In an increasingly tense region, Southeast Asian countries can be important partners in Australia’s future security. But first, Canberra needs to learn from their decades of experience, especially dealing with a resurgent China.

Since becoming Foreign Minister last year, Penny Wong has referred repeatedly to Australia’s search for “a strategic equilibrium”.

Wong and Canberra’s vision is for a regional order where countries are not forced to choose who they make strategic partnerships with but can make their own sovereign choices.

Wong’s recent National Press Club speech more explicitly connected this search for equilibrium to the waning of United States’ (US) hegemony.

Australian Foreign Minister Penny Wong is calling for countries in the Asia-Pacific region to have greater say when it comes to who they choose to partner with. Photo: DFAT

The US remains the indispensable power in our region – but “the nature of that indispensability has changed,” Wong said. She went on to warn that we now have a “multipolar region” and “we cannot just leave it to the US”; all countries of the region must use diplomatic, economic and other means “to maintain the region’s balance”.

With the introduction of this language, Southeast Asian observers might be forgiven for thinking that Australia has finally grasped the conundrum the region has faced for more than three decades.

Since the Cold War ended, this sub-region of disparate smaller powers has been constantly exercising the type of agency Wong is now promoting.

So can Southeast Asian’s experience supply any lessons for Australia today? On face value, yes. But like most things security, there are no easy answers.

One major difficulty lies in their radically different strategic starting points, stemming from differences of geography, history and ideology.

For example, Southeast Asian strategists’ post-Cold War choices have been based on three strategic truths long accepted in the sub-region: US power and attention is not guaranteed; China is resurgent as an indigenous Asian power; and the centre of global economic power is shifting eastwards and no longer concentrated in Western developed countries.

While Australian views on each of these factors have shifted in recent years, in Canberra there remains grave resistance to the idea that they are inevitable structural conditions that must be worked with.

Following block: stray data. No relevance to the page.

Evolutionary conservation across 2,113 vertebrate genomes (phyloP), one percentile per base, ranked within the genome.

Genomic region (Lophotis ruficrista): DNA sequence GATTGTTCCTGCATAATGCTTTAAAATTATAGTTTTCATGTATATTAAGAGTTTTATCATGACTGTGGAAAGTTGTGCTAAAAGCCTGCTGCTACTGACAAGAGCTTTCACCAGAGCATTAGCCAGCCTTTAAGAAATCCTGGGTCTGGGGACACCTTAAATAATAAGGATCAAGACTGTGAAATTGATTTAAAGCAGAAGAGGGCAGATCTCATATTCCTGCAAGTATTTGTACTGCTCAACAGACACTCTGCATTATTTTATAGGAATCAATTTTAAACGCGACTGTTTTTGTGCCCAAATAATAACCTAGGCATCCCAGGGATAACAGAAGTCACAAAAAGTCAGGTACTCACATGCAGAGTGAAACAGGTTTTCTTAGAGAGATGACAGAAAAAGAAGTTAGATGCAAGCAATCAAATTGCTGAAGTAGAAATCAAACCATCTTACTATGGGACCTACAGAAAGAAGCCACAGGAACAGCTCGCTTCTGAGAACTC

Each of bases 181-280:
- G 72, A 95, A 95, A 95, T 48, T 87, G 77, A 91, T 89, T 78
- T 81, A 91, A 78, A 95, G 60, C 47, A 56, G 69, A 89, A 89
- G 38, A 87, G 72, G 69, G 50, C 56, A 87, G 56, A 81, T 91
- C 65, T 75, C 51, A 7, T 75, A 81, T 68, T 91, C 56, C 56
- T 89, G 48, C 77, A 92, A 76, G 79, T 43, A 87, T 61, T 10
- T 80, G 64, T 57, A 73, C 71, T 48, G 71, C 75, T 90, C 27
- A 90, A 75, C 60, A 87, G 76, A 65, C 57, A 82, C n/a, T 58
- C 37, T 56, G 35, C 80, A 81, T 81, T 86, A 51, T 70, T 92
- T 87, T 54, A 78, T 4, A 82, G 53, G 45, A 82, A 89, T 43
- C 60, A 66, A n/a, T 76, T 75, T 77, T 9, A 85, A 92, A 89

The current search for “agency” and “strategic equilibrium” are signs of the gap narrowing.

The best way to understand the ongoing strategic transition in the Indo-Asia-Pacific region is to imagine moving from an architecturally novel house perched upon a single pillar, to a more usual house that rests on multiple stilts of different sizes and functions.

The region is moving away from a security order that was based on the single pillar of US primacy centred on its hub-and-spokes alliance relationships.

To be clear: this does not mean that the US disappears from the landscape. It does mean that it is no longer the region’s only pillar, shelter or policeman.

We don’t know yet what exactly the new order will be, but the upshot of this ongoing transition is greater pluralism – more actors, more factors, and more possibilities.

A wider range of states and transnational actors can affect the regional equilibrium, and security has to be understood more comprehensively, including environmental degradation and pandemics for example.

In this context, self-help is always necessary, and both Australia and Southeast Asia can act creatively.

As Australia joins other regional states in taking on more responsibility, and employing different instruments of national power to provide regional security, how can it ensure that all this activity amounts to something meaningful and in favour of the national interest?

While investing heavily in particular defence capabilities and technologies, Canberra will be looking towards others in the region to take action in complementary ways that support and amplify our goals in this order transition.

Here, Southeast Asia’s strengths include 30 years of experimenting with multiple, non-military channels, including strategic diplomacy, institution- and rule-building, and pursuing comprehensive security, including optimising economic security.

In the process, Southeast Asian countries have elevated their importance as supporter states, and the US and China are now competing to win over.

Ideally, Australia will foster a division of labour with a wider range of partners in the region that makes the most of Southeast Asia’s experience and expertise. But Canberra also needs to know enough about the different imperatives of its diverse regional partners to realise positive gains.

It’s vital that Australia gets this right; otherwise it will be left like a flimsy house teetering on a weakened single pillar on increasingly shaking ground.

Professor Goh is convening the inaugural ANU Southeast Asia Regional Geopolitical Update, taking place in-person and online at ANU on 1 May.

You may also like

Article Card Image

Bigger is better: male proboscis monkeys’ enhanced noses evolved to attract mates

Male proboscis monkeys' nasal cavities evolved to allow them to emit louder and deeper calls to assert their health and dominance and attract females, according to world-first research from ANU.

Article Card Image

Democracy Sausage: Political prisoners

Sean Turnell and Ma Thida join Democracy Sausage to discuss their experiences as political prisoners and their hopes for Myanmar’s future.

Article Card Image

Excavation reveals ‘major’ ancient migration to Timor Island

The discovery of stone artefacts unearthed on Timor Island has led archaeologists from ANU to reassess the route that early humans took to reach Australia.

Subscribe to ANU Reporter